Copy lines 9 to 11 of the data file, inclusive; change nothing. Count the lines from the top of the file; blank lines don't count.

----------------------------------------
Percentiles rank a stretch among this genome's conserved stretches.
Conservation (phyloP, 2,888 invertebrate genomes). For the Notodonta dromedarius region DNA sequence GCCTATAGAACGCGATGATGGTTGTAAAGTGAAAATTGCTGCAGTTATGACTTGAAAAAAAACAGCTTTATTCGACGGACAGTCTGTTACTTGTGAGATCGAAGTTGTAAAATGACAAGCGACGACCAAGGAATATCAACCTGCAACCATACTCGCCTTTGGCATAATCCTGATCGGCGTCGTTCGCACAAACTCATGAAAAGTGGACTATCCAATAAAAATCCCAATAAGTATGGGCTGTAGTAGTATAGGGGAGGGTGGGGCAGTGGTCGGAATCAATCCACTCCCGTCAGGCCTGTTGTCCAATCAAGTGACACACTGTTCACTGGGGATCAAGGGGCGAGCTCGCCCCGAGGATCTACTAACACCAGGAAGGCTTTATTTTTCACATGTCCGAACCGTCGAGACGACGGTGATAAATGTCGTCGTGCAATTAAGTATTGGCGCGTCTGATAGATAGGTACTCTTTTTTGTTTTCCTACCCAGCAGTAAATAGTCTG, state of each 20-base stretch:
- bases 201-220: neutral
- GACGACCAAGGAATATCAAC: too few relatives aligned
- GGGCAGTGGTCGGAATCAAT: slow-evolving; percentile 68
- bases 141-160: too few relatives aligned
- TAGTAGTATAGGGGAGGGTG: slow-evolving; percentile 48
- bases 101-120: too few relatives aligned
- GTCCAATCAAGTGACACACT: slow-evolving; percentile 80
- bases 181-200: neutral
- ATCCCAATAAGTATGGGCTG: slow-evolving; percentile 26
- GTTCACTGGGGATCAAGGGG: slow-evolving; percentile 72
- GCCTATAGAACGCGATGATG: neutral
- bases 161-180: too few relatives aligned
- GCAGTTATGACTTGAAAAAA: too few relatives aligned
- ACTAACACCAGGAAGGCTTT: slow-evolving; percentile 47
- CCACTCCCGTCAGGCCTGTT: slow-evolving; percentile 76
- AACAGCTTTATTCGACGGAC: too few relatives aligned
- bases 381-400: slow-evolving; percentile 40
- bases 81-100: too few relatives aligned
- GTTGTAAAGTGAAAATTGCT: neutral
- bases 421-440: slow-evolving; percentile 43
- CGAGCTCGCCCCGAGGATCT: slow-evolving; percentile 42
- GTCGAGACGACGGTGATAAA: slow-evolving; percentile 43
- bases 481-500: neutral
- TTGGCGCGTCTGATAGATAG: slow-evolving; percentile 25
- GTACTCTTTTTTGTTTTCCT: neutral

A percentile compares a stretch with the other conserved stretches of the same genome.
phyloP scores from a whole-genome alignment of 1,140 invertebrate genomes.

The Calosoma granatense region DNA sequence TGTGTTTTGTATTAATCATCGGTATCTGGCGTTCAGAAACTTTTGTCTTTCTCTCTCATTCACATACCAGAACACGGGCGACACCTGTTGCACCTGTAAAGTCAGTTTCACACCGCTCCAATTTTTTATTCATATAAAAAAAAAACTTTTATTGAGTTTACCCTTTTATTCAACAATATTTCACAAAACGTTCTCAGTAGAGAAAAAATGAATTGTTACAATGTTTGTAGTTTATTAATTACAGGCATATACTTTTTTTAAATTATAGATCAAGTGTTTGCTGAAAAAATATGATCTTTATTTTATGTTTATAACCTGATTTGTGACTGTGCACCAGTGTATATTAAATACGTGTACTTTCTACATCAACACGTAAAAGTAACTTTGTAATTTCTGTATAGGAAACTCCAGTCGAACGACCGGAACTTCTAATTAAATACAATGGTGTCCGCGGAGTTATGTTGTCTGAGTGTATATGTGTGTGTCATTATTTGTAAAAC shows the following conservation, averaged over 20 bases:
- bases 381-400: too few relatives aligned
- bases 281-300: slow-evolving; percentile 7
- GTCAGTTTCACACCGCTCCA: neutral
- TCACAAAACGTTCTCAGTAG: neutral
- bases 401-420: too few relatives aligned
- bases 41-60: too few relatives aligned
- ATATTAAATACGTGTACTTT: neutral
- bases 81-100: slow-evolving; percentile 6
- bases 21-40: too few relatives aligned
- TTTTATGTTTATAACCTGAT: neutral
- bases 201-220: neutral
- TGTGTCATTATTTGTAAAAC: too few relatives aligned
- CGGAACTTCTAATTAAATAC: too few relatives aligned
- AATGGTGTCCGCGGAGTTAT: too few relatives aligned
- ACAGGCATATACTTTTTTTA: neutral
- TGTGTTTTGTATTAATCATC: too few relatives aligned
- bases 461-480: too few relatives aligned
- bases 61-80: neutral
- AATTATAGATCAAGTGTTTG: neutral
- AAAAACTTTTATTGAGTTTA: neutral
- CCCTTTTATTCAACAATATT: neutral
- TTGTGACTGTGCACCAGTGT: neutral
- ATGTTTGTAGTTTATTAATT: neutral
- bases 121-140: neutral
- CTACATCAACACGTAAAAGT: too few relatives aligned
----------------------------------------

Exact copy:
- GTCCAATCAAGTGACACACT: slow-evolving; percentile 80
- bases 181-200: neutral
- ATCCCAATAAGTATGGGCTG: slow-evolving; percentile 26